6. Comment 5 is the flawed argument of Epistemic Determinism. It is disproved in comment 10 of the debate on free will.

  7. One of the things that we can learn from chaos theory and the concept of fractals is that behind an apparent randomness there's always ignorance and a problem of scale. You may not know the exact position and momentum of two particles of your chair at the same time, but you certainly don't hesitate when you sit on it. It is there with the accuracy you need. With a little thinking it is quite easy (and useful as well) to associate probability with ignorance and atheism with thought barriers.

  8. Comment 7 is wrong. Radioactivity is know to be a truly random occurrence. It is absolutely impossible to predict when an individual radioactive atom will decay. It is not a question of scale. Perhaps this ignorance of probability has created a thought barrier to atheism?

  9. Regarding Schrödinger's cat. What happens if instead of a cat we put in a clock and set it up so that the clock stops when the radioactive atom decays. According to comment 2 until we look in the box the cat is both alive and dead (or in my case that the clock has both stopped and not stopped) and it is only until we open the box that we force it to be one or another. In my case this makes no sense as the clock will display the precise time that the atom decayed and will prove that the 'either or' state never existed. The atom was complete until the time shown and then decayed.

  10. At this point I think it's worth quoting Neils Bohr: "Anyone who can contemplate Quantum Mechanics without getting dizzy hasn't understood it."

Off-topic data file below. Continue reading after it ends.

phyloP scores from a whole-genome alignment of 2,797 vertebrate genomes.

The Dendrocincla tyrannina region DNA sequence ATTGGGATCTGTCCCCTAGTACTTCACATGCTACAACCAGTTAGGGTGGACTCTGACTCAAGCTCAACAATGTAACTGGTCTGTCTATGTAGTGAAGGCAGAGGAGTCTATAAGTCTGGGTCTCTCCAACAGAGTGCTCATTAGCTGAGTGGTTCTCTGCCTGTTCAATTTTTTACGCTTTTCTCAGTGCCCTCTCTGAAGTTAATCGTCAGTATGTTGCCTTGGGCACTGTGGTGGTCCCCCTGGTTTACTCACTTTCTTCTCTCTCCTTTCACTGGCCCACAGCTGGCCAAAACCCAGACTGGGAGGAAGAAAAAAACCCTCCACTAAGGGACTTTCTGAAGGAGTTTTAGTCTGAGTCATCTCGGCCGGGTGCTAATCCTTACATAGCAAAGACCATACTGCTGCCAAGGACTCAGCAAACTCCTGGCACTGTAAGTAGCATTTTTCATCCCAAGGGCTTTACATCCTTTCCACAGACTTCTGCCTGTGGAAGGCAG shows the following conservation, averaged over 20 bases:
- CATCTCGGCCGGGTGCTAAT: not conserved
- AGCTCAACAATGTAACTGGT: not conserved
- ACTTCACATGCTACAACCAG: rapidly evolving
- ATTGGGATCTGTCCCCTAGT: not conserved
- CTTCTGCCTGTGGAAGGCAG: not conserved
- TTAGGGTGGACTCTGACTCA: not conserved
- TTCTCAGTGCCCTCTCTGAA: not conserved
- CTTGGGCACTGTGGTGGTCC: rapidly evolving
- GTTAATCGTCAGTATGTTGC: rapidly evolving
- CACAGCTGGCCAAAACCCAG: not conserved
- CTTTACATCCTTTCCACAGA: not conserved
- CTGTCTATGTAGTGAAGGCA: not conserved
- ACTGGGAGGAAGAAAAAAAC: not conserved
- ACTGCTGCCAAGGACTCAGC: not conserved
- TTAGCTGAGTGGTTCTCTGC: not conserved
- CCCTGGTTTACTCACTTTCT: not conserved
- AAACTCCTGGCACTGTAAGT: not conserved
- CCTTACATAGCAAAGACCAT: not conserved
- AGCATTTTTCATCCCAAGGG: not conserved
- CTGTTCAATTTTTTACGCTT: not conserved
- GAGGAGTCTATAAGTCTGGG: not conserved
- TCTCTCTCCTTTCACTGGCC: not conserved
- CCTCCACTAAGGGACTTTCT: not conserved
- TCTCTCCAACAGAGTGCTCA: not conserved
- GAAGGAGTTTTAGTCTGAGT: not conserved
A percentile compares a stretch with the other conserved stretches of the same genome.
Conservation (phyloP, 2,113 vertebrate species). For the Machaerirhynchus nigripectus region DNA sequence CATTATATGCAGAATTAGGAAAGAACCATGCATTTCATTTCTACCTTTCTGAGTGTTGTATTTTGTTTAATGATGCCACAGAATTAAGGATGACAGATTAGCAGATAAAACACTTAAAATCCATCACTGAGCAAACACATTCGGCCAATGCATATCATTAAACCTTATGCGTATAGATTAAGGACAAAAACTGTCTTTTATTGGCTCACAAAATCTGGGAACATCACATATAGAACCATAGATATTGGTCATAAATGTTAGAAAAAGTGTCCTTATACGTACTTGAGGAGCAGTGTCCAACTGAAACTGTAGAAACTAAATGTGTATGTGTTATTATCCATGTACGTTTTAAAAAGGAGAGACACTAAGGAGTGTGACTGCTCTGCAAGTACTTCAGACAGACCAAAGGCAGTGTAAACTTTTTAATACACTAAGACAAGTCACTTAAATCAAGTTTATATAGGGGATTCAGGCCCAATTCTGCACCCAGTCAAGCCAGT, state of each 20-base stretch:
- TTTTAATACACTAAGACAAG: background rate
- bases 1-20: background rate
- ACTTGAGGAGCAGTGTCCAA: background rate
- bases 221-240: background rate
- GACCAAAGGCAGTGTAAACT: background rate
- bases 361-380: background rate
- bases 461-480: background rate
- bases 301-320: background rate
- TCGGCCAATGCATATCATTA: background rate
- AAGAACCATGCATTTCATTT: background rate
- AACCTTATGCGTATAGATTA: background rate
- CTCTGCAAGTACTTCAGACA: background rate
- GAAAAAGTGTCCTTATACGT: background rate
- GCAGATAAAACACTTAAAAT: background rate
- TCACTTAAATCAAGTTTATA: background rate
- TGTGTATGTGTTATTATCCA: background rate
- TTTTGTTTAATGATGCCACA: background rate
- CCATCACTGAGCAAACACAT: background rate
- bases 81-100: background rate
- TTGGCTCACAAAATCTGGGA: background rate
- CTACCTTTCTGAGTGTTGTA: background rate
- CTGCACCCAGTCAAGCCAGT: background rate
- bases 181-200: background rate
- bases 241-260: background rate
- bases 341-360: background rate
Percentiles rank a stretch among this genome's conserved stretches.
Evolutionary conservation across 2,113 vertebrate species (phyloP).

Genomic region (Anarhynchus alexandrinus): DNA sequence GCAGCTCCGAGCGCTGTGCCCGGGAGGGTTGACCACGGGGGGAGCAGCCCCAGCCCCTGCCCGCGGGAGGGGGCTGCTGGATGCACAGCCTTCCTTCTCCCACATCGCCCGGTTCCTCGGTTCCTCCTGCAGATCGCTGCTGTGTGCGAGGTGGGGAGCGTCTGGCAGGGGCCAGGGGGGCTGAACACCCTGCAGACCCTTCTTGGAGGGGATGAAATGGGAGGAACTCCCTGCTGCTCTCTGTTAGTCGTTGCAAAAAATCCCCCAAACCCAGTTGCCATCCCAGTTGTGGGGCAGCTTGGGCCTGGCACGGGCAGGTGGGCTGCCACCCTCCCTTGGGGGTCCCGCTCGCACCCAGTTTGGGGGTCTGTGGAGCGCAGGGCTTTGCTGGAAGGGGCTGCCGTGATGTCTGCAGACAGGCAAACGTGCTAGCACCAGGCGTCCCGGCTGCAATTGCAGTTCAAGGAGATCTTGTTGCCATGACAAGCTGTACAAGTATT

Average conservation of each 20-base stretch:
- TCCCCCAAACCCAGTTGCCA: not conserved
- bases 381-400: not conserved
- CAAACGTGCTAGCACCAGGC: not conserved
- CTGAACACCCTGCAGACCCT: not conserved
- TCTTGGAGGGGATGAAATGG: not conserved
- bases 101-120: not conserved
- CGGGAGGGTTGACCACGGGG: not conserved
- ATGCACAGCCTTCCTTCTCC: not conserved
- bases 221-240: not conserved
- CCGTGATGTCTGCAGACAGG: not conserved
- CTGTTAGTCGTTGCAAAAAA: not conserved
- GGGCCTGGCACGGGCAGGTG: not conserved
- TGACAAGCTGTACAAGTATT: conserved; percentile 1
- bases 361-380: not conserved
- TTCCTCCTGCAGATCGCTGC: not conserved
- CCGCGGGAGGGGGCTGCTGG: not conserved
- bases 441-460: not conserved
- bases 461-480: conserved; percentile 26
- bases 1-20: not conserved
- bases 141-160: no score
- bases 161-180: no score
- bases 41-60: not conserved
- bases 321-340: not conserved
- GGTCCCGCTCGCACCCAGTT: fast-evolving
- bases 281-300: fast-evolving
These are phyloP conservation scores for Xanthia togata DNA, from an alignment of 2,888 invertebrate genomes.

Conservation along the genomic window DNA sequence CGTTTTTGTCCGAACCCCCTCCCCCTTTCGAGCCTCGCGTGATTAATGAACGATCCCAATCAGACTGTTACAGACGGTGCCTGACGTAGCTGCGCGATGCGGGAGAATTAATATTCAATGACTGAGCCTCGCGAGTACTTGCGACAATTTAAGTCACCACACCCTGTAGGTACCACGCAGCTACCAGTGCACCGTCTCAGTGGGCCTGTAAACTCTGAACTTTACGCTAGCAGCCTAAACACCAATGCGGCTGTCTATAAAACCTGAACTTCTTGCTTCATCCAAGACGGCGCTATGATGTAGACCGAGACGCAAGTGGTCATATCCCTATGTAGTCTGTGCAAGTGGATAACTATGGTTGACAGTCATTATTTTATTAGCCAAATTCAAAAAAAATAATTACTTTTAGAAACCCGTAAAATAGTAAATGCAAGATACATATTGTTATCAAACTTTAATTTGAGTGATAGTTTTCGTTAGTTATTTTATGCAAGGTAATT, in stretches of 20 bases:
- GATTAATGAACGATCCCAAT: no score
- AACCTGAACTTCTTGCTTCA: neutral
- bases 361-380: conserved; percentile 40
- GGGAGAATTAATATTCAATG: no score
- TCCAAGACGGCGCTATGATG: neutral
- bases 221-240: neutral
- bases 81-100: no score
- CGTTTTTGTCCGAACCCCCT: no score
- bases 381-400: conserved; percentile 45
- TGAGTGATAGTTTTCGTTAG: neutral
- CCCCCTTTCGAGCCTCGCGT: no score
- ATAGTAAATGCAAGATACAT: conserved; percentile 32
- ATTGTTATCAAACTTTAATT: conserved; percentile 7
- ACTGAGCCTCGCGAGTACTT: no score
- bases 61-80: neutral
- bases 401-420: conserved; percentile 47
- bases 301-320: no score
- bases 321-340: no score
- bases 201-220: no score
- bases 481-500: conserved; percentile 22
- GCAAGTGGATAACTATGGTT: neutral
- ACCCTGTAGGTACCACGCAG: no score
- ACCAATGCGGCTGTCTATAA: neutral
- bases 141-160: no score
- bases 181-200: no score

11. The key thing about comment 9 is that you opened the box. Again it is not until you made the measurement of the time of the clock, or the condition of the cat, that you know these things. When the box is closed, the cat and the clock are both in an 'either or' state.

  12. Just because you don't know what state the cat/clock is in does not mean it is in the 'either or' state. Cats die even when they are not being looked at. A human observer is not necessary for things to happen.

  13. But what do we mean, exactly, by randomness? 'At haphazard; without aim, purpose, or fixed principle.' (Oxford Universal) Both "aim" and "purpose" imply intent on someone or something's part, so would imply a god or other intelligence. So we might say "The flat tire was no random event. The perpetrator slashed the victim's tires so he could rob him." 'Fixed principle' suggests something like 'the laws of physics' which require no guiding mind, but are just our inferences drawn from observing how stuff works. So randomness would be an event which is unintended and outside of the laws of physics, and is therefore only a metaphysical concept.

  14. Regarding comment 8, I believe it is a question of scale. If atom decay were random, randomness would exist, but certain things aren't random, so where is the line drawn between that which is declared random and that which isn't? How come that if we shot a laser at a mirror, we could determine where it would be sent next, but it would be absolutely impossible to determine when a radioactive atom will decay? Are you trying to convince me that if something is small enough, it is random? True, we may not be able to determine when the atom will decay, but that does not mean that it happens randomly.

  15. Also n comment 8 : radioactivity is not 'proven' random until it is shown that it is impossible to prove its determinism.

  16. What do we really mean by randomness? If an electron has a 10% chance of being in state A, doesn't this mean that out of 1 billion electrons approximately 10 million will be in state A (pretty definitively!)? How can absolutely random events result in a known distribution over time every time? Doesn't this mean that the "process" (P) is only unpredictable if we reduce the time interval? Sort of dPxdt > h. So, isn't what we call randomness just our degree of "uncertainty in the process"?